There’s a TARDIS Eruditorum tradition of writing farewell posts to major creative figures. But one never really got one: Terrance Dicks. I covered one of his two Tenth Doctor novels with a sense of valediction, but it never felt permanent. There always felt like the possibility he could swoop in one more time. Heck, he just wrote a story for that Target Storybook, which I’ve not gotten around to looking at, but which serves to extend his tenure as an active figure in Doctor Who by another decade. I was right not to count him out. Except, of course, now he’s gone, it’s the end, and I am hopelessly unprepared, sitting around on a cool September morning without the faintest idea of how to react to something I’ve known was coming for years.
I mean, how does one begin grappling with the legacy of Terrance Dicks? He invented the basic structure of a Doctor Who story as we recognize it today. He did as much for childhood literacy as anyone ever has. He wrote seminal stories for six different Doctors in six different eras—more if you break up the Tom Baker years a bit. He’s a lion—as legendary a figure as the history of Doctor Who has.
And yet articulating his virtues in 2019 is a strangely challenging task. The ones that stand out sound vaguely condescending or patronizing—he was a master of a clean and readable prose style, he had a sly knack for a good turn of phrase, and he could bang out entertaining adventure yarns with seemingly no end. All perfectly good things to be good at, but when organized into a list scarcely a convincing case of his legendary prowess.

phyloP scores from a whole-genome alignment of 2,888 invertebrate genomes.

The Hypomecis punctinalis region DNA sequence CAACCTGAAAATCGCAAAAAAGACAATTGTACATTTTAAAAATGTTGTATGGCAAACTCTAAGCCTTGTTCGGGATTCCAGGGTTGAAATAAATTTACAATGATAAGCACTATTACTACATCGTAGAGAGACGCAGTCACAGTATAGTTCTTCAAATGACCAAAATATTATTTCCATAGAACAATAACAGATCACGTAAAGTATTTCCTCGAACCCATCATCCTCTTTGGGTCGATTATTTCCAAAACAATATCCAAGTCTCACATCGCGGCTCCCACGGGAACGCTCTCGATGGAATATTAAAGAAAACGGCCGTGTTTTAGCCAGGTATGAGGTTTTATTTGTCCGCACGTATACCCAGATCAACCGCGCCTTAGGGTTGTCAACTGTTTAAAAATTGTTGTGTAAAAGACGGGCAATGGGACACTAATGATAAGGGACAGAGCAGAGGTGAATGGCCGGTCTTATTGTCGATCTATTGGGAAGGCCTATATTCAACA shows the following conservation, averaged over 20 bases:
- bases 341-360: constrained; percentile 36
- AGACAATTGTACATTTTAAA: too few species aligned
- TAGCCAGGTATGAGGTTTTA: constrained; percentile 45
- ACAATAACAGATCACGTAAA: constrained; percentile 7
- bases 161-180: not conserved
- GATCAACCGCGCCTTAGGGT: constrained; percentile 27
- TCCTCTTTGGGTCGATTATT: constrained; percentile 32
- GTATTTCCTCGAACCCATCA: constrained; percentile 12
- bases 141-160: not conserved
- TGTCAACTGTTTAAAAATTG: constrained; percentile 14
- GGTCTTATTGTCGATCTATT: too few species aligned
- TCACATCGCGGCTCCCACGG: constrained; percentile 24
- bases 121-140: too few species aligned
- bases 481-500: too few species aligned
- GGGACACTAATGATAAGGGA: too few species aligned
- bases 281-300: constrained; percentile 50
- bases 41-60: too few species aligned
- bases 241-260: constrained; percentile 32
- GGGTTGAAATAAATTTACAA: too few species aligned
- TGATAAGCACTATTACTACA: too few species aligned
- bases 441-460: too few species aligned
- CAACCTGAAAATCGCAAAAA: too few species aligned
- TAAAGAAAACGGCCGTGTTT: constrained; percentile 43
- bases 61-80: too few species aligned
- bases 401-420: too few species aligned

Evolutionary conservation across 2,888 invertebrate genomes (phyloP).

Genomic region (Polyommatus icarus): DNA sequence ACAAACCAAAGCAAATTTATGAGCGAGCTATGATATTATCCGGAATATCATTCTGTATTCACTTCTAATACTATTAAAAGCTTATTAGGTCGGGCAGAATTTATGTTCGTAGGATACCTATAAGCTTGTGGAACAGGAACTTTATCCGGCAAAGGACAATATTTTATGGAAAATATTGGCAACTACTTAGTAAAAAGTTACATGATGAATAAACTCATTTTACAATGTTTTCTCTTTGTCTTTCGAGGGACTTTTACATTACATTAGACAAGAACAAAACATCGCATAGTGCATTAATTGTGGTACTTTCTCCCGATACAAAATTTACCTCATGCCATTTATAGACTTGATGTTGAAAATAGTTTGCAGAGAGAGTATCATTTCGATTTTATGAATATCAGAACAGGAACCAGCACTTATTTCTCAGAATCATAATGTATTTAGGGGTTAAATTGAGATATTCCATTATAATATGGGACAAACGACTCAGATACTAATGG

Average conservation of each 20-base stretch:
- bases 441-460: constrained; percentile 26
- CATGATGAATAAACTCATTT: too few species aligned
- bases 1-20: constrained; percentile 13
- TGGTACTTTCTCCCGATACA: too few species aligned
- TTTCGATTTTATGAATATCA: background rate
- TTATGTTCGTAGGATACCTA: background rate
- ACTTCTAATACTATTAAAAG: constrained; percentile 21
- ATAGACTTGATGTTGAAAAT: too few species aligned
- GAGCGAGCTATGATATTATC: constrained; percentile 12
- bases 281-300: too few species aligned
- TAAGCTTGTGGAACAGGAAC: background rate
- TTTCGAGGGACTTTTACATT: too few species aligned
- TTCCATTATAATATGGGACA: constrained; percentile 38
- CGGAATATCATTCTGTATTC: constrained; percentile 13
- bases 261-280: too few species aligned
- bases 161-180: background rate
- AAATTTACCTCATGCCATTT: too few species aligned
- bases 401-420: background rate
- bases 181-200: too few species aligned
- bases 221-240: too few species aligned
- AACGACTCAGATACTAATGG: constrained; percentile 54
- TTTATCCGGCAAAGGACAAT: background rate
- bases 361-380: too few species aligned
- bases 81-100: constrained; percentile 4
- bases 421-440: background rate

On top of that, he’s got some glaring downsides. He was a quietly reactionary figure, not in a grandiose and programmatic way, but in the sense of being a kind of small-minded little Englander who believed the British Empire to have been a good thing, was routinely sexist, and who consistently opposed things like a female Doctor. He’s one of those figures you’re mostly glad kept quiet in his later years for fear of what he might have said about Brexit or SJWs or god only knows what. If you wanted to make an argument that the modern Doctor Who writer who is the most direct heir to Terrance Dicks was Gareth Roberts, you’d frankly be spoiled for choice.
And yet this seems part and parcel of his legacy. Dicks has been an object of loving mockery within fandom for decades, whether for his effective but highly noticeable recycling of descriptions (all together now, “a pleasant, open face”), his distinctive speech patterns, or his at times hilariously middling books for the BBC Books line. (Case in point, the delightful crackfic Warmonger, subject of what remains my favorite redemptive reading across TARDIS Eruditorum.) He’s a titan, but he’s also a faintly ridiculous figure. Where the other people who round out a list of Doctor Who’s most significant writers are all figures who invite arguments for their objective literary genius, Dicks was a dogged professional, a jobbing hack of the best sort, and has always been loved as that.